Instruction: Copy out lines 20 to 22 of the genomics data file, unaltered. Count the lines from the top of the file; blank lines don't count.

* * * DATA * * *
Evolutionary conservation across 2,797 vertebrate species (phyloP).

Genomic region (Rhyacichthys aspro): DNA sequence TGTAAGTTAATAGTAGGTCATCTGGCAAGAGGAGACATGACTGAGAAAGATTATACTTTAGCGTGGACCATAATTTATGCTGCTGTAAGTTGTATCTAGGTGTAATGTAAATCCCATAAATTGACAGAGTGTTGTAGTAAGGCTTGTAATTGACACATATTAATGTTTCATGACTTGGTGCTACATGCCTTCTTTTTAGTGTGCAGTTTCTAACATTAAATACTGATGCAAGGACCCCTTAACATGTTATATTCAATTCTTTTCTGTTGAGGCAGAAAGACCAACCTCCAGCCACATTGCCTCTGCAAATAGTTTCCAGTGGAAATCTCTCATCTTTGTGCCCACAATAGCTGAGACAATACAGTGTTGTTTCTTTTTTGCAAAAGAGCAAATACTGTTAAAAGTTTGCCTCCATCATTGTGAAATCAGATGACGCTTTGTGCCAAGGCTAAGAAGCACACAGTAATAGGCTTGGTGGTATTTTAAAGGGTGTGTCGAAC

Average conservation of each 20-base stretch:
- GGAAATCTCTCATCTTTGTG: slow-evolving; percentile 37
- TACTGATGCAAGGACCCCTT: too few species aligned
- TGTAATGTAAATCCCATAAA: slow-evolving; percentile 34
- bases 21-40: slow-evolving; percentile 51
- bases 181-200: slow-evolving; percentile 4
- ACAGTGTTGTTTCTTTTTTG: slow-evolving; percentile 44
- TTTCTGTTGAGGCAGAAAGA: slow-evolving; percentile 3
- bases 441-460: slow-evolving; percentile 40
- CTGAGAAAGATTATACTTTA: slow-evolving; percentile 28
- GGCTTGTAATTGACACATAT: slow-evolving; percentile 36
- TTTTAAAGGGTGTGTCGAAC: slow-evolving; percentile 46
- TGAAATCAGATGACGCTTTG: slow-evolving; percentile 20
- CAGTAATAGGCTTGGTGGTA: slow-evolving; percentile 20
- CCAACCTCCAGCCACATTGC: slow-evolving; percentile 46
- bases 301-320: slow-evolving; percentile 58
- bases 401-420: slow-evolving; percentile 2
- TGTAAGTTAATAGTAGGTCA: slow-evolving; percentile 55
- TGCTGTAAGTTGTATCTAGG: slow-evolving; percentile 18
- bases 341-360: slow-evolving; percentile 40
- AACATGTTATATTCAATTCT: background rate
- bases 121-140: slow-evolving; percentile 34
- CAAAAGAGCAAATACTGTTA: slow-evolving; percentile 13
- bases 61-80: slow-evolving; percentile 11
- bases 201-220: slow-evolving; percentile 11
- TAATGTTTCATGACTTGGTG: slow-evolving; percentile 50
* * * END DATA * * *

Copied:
- TGTAAGTTAATAGTAGGTCA: slow-evolving; percentile 55
- TGCTGTAAGTTGTATCTAGG: slow-evolving; percentile 18
- bases 341-360: slow-evolving; percentile 40